Theresa May: Brexit deal would support free societies in face of Russian threats
She reiterated Britain’s “unconditional” pledge to maintaining European security.
A Brexit trade deal would support Europe’s commitment to open economies and free societies in the face of Russian threats to the international order, Theresa May has said.
The Prime Minister stressed a “comprehensive new economic partnership” with the European Union would “underpin” that “shared commitment” as Moscow seeks to undermine Western values.
She reiterated Britain’s “unconditional” pledge to maintaining European security, including a proposed post-Brexit pact with the EU, while warning of the “scale and nature” of the threat from Russia.
The Prime Minister is giving a robust defence of the UK as one of the world's leaders in exports, investment, defence, and education. pic.twitter.com/r0b9kRm5Af— Lord Mayor of London (@citylordmayor) November 13, 2017
Addressing the Lord Mayor’s Banquet at the City of London’s Guildhall, Mrs May said: “As I said in my speech in Florence, the UK will remain unconditionally committed to maintaining Europe’s security.
“And the comprehensive new economic partnership we seek will underpin our shared commitment to open economies and free societies in the face of those who seek to undermine them.
“Chief among those today, of course, is Russia.”
Mrs May highlighted Russia’s incursion in Ukraine, violations of the air space of several European countries and “a sustained campaign of cyber espionage and disruption”, including “meddling in elections” and hacking foreign ministries and parliaments.
The PM said Russia is seeking to “weaponise information” by planting fake news and “photo-shopped images” in an attempt to “sow discord in the West and undermine our institutions”.
Thank you Prime Minister for your confidence in all that the City can do to benefit millions of people across the world - from combatting poverty to supporting the rule of law pic.twitter.com/1mF6K6cjFZ— Lord Mayor of London (@citylordmayor) November 13, 2017
She told Moscow: “We know what you are doing. And you will not succeed. Because you underestimate the resilience of our democracies, the enduring attraction of free and open societies, and the commitment of Western nations to the alliances that bind us.
“The UK will do what is necessary to protect ourselves, and work with our allies to do likewise.”
Mrs May also stressed the need to improve relations with Russia to avoid a return to the Cold War, saying: “While we must beware, we also want to engage.”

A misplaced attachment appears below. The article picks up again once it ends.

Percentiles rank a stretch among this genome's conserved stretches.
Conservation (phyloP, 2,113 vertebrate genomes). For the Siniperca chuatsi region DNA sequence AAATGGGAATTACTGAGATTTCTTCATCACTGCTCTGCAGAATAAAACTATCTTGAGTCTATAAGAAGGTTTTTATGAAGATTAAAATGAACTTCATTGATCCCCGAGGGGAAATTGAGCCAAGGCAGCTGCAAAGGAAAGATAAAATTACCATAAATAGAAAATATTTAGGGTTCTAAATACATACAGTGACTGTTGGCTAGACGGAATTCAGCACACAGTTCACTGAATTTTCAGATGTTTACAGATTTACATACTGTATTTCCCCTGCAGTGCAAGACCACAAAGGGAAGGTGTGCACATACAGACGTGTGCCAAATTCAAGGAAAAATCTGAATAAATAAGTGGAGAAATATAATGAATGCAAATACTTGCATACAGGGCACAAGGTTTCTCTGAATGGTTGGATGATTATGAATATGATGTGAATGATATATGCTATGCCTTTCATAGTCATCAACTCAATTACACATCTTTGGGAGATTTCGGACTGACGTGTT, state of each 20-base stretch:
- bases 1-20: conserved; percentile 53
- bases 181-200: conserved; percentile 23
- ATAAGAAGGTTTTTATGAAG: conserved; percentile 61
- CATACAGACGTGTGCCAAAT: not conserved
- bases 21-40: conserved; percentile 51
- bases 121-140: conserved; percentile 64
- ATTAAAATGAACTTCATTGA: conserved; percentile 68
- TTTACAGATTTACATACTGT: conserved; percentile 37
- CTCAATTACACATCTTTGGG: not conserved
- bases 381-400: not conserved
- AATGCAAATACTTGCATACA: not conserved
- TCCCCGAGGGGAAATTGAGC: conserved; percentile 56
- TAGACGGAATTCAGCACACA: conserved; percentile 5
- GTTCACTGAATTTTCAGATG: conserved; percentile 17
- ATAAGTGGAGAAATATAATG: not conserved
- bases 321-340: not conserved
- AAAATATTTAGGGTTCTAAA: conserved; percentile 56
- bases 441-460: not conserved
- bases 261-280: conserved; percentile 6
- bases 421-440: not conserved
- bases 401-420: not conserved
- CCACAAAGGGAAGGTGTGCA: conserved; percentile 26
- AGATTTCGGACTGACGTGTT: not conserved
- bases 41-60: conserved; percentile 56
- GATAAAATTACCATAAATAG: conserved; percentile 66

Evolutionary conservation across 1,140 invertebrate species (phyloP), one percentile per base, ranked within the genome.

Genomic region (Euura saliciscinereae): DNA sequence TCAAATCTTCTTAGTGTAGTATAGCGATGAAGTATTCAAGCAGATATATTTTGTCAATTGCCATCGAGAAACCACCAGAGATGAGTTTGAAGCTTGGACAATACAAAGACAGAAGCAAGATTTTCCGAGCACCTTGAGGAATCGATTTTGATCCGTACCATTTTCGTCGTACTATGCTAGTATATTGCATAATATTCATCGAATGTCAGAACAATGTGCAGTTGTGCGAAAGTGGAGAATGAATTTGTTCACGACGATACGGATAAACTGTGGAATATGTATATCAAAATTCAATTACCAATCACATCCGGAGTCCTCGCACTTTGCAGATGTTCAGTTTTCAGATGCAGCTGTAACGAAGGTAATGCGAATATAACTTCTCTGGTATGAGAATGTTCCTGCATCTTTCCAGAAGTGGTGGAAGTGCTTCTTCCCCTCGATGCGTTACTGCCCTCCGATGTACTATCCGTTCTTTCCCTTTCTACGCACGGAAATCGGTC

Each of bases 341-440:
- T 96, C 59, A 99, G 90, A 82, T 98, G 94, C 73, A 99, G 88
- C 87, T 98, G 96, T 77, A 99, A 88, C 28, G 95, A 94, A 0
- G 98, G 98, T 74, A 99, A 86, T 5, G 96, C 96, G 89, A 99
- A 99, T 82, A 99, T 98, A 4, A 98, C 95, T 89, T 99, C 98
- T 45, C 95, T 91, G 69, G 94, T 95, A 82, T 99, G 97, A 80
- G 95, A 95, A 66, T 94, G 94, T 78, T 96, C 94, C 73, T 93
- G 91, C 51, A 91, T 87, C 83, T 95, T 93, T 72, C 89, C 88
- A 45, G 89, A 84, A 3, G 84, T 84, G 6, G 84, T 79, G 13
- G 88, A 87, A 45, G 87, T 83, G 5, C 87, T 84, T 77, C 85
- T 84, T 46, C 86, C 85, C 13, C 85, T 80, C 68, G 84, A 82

She evoked the hope that greeted the fall of the Soviet Union, saying Britain and Russia should not be “in a state of perpetual confrontation”, and announced that Foreign Secretary Boris Johnson will visit Moscow in the coming months for talks.
“We know that a strong and prosperous Russia which plays by the rules would be in the interests of the United Kingdom, Europe and the world.
“As a permanent member of the UN Security Council, Russia has the reach and the responsibility to play a vital role in promoting international stability.
“Russia can, and I hope one day will, choose this different path.
“But for as long as Russia does not, we will act together to protect our interests and the international order on which they depend.”
As we leave the EU, we must do all we can to ensure that UK and EU businesses continue to thrive side-by-side. That’s why it was so important to speak to European business leaders in Downing Street this morning: pic.twitter.com/TtQTPgFLc0— Theresa May (@theresa_may) November 13, 2017
In a wide-ranging foreign policy speech, Mrs May acknowledged the “challenges” of Brexit, admitting there will be “ups and downs” but urging business leaders at the banquet to “embrace this period with confidence and optimism”.
“Not grounded in some article of faith, but with a clear understanding of our strengths as a nation,” she said.
She said the “defining British spirit” with its values of “fairness, justice and human rights” will be put to the task of leaving the EU and also upholding the international order which “is in danger of being eroded”.
Mrs May highlighted the “enduring strength” of Britain’s partnership with the US, which has been a “force for good for generations”, while acknowledging “we will not always agree on each and every course of action”.